Create & Publish you first Vue.JS Plugin on NPM (The Right Way)

create and publish vue packages on npm

As you work along with Vue.JS you’ll realize that there are custom components in your application which you might need to use over and over in other applications as well. Or there might be a very useful component that you have developed that you wish to share it with others.

It’s about time that you publish your very first Vue component as an NPM package.

In this tutorial let’s go through the detailed steps and also uncover how easy it is to publish vue packages on NPM.

We’ll develop a very very simple Hello World Vue component, and then publish it as an NPM package.

Let’s dive in

# Set Up Vue Project

In this step, we’ll set up a new Vue project; wherein we’ll do our component development. I am using Vue CLI to create a new project. Go ahead and run following command in your terminal

vue create vue-hello-world-simple

vue-cli-new-project-create

I am using Vue CLI v3.12 to create a new Vue project. You can follow along with the detailed instructions on How to install and create a new Vue CLI Project.

Push the project to Github

Vue CLI project by default comes with an initialized git repository. Create a new blank repo on github and push the changes.

cd vue-hello-world-simple
git remote add origin https://github.com/tushargugnani/vue-hello-world-simple
git push -u origin master
Hello World Component

The default Vue Project comes with a HelloWorld.vue component, Let’s modify the component to make it a really simple component that does nothing and just spits out Hello World

<template>
  <div class="hello">
    Hello World
  </div>
</template>

<script>
export default {
  name: 'HelloWorld',
}
</script>

<!-- Add "scoped" attribute to limit CSS to this component only -->
<style scoped>

</style>

Alright, you have your HelloWorld component ready which you want to build and publish as a package to share it with the world.

# Step 1 Entry Point and Install Method

First things first, we need to create an entry point of our plugin, This entry point is the first file that gets executed when someone installs the plugin in their project.

VueJS plugins are basically objects with an install function. It gets executed whenever a consumer application includes the plugin with Vue.use().

This entry file should contain an install method, which basically registers all the components you have in your application.

Create a new file name install.js in your src directory.

import HelloWorld from "./components/HelloWorld.vue";

const HelloWorldSimple = {
 install(Vue, options) {
  // Let's register our component globally
  // https://vuejs.org/v2/guide/components-registration.html
  Vue.component("hello-world", HelloWorld);
 }
};

// Automatic installation if Vue has been added to the global scope.
if (typeof window !== 'undefined' && window.Vue) {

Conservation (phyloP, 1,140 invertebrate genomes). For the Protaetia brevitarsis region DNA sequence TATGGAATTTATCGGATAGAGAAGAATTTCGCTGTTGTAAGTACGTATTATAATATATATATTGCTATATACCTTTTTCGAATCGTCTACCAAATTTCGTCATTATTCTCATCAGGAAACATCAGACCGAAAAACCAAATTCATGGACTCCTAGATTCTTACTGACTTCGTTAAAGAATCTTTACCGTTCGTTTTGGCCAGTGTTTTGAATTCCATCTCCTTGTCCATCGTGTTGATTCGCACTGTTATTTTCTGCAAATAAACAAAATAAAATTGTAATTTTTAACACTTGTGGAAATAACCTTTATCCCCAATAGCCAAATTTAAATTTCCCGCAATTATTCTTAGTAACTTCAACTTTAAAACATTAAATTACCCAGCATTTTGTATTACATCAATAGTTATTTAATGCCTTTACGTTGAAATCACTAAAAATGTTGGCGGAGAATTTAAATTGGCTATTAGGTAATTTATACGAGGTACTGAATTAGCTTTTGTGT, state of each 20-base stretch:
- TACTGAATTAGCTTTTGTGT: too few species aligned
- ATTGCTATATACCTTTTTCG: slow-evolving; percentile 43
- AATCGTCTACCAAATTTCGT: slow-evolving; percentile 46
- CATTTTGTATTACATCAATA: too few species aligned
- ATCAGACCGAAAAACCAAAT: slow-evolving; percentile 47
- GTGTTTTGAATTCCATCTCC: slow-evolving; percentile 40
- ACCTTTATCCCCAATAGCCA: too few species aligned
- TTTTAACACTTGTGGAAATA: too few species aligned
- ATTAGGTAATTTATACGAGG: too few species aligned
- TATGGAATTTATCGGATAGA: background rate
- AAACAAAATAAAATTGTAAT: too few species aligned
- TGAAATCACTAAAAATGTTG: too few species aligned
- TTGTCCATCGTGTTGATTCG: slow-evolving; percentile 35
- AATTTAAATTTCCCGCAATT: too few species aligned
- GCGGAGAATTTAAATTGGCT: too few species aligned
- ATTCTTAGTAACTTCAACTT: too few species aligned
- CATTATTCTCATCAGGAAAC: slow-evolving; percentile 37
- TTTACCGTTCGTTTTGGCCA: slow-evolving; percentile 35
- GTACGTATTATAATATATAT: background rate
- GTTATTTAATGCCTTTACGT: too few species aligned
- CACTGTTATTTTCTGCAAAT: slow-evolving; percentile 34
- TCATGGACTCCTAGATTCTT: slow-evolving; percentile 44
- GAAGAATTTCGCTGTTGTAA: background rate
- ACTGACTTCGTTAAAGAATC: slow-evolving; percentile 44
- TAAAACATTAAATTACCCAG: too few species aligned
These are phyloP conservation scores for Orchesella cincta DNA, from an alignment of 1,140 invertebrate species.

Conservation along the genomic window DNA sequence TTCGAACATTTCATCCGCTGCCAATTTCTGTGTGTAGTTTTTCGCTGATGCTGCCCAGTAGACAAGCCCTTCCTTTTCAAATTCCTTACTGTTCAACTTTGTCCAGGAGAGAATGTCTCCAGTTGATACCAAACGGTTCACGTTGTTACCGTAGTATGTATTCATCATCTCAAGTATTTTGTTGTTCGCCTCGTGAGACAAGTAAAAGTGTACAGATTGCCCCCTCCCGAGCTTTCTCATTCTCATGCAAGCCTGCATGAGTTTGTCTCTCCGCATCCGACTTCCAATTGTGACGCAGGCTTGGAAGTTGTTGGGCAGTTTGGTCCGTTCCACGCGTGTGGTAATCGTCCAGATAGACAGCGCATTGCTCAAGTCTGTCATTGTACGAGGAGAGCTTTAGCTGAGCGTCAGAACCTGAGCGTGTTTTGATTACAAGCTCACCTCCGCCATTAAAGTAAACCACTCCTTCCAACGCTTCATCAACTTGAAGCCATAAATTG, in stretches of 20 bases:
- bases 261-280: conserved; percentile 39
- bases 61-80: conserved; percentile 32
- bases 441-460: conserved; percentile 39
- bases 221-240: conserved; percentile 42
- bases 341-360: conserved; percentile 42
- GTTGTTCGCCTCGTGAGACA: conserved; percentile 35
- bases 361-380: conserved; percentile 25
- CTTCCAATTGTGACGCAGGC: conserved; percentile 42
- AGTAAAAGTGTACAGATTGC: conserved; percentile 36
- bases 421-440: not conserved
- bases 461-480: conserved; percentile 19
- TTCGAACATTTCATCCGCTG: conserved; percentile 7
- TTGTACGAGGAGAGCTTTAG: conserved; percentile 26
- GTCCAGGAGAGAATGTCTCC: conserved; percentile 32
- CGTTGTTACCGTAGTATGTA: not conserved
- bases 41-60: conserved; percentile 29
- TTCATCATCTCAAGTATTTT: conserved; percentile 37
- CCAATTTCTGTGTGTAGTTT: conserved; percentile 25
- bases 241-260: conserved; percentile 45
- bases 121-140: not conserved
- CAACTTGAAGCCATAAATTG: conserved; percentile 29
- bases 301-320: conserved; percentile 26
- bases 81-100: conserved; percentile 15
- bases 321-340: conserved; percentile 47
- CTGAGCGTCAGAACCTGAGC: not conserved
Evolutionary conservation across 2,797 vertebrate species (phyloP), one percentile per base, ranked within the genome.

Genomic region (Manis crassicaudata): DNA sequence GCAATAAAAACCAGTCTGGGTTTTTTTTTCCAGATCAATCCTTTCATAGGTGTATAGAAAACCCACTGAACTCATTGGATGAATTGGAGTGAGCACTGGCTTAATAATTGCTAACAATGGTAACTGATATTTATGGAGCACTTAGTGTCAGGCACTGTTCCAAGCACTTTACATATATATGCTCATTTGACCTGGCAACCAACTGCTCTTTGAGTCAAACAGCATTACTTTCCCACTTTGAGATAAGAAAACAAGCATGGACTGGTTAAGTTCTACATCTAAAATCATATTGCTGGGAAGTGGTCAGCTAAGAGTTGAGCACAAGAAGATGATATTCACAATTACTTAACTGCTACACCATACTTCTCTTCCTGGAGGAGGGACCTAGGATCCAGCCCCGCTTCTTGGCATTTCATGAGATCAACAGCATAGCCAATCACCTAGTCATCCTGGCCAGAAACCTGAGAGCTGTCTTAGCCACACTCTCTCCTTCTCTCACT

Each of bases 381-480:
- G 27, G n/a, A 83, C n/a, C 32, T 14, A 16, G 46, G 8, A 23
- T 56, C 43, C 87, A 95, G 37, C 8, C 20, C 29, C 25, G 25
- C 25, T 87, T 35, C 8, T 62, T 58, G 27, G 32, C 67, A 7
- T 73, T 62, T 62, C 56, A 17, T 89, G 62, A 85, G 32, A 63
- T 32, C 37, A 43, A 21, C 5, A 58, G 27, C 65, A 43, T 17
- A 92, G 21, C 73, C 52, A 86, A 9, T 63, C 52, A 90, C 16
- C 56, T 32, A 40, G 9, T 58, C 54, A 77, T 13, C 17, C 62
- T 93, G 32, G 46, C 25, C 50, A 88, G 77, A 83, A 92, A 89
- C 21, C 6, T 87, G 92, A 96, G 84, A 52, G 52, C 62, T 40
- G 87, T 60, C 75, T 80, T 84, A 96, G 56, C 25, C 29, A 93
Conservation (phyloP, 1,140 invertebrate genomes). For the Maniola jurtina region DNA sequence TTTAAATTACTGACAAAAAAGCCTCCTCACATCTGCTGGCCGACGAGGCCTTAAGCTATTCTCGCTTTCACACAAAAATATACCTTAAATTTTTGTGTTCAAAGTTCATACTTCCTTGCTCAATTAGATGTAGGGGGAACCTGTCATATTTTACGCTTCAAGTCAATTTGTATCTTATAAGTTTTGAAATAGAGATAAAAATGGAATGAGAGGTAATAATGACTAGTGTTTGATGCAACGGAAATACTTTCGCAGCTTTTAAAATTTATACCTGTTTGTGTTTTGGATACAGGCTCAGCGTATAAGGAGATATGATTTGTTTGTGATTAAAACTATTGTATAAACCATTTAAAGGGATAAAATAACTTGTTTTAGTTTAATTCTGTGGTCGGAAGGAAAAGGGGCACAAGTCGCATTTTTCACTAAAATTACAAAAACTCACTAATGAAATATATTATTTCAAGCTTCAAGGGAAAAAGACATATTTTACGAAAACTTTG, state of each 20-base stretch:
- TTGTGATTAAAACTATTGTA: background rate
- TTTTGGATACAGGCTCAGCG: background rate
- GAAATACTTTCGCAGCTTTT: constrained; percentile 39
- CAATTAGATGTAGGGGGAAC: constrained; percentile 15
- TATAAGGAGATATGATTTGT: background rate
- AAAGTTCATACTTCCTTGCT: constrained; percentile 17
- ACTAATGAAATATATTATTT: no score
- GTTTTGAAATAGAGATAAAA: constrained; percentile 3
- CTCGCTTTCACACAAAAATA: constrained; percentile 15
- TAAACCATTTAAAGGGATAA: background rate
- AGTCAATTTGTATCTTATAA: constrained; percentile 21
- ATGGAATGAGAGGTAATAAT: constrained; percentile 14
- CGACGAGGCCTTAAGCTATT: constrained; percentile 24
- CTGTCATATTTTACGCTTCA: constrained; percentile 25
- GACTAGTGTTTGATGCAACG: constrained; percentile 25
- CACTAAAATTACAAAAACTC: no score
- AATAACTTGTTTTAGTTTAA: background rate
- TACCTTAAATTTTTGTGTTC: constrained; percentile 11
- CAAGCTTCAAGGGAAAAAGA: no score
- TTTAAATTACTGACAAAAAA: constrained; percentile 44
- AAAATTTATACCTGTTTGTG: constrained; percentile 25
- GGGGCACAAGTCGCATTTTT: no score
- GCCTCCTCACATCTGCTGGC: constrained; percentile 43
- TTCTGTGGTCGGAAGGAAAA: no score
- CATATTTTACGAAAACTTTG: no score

window.Vue.use(HelloWorldSimple);
}

export default HelloWorldSimple;

The install the method receives the global Vue object as a parameter, as well as an options object.

#Automatic Installation

For people who use your plugin outside of a module system, it is often expected that if your plugin is included after the Vue script tag, that it will automatically install itself without the need to call Vue.use(). We have implemented this by checking if Vue included in the global scope and then calling window.vue.use(PluginName);

 

# Step 2 Configuring Package.json

To be able to build our VueJS plugin, there is a lot of configuration that needs to be done in the package.json file that is available in your project. NPM uses a package.json file to get information on how to build this project and also all other semantic details.

Let’s configure package.json the file step by step.

# Setting up Library Build

To be able to package our Components as a library let’s utilize the vue-cli-service binary to create a command that will build the project and also specify the target filename

vue-cli-service build --target lib --name myLib [entry]

Here myLib is the name that you want to specify to your build files, I will keep it same as my plugin name. and [entry] is the entry point of your plugin. In this case I will point it to the install.js file that we created in the last step.

Let’s add a new command named build-library and specify the proper vue-cli-service build command for it.

"scripts": {
"serve": "vue-cli-service serve",
"build": "vue-cli-service build",
"build-library" : "vue-cli-service build --target lib --name vue-hello-world-simple ./src/install.js",
"lint": "vue-cli-service lint"
},

You can test if your new build command works fine by running the command in your project root directory

npm run build-library

This generates an output similar to this:

# Pointing to Right Output File

NextUp, we need to specify the correct output file in our package.json. Make sure your main attribute in package.json is correctly pointing towards your output file. I prefer using the commonjs bundle.

"main" : ".dist/vue-hello-world-simple.common.js",
# Configure Files Attribute

Files attribute determines what files and folders will be published by NPM. If this option is not set, it will look at the .gitignore (or .npmignore, but we have none) file for inspiration.

If you are looking to publish only the compiled source code to the NPM, you can mark your files attribute to

"files": ["dist/*"],

Usually, only pushing the compiled source code to NPM is the right way to publish to NPM. Libraries are for compiled code that is optimized for production and Version control systems (such as Github) are for the underlying source code.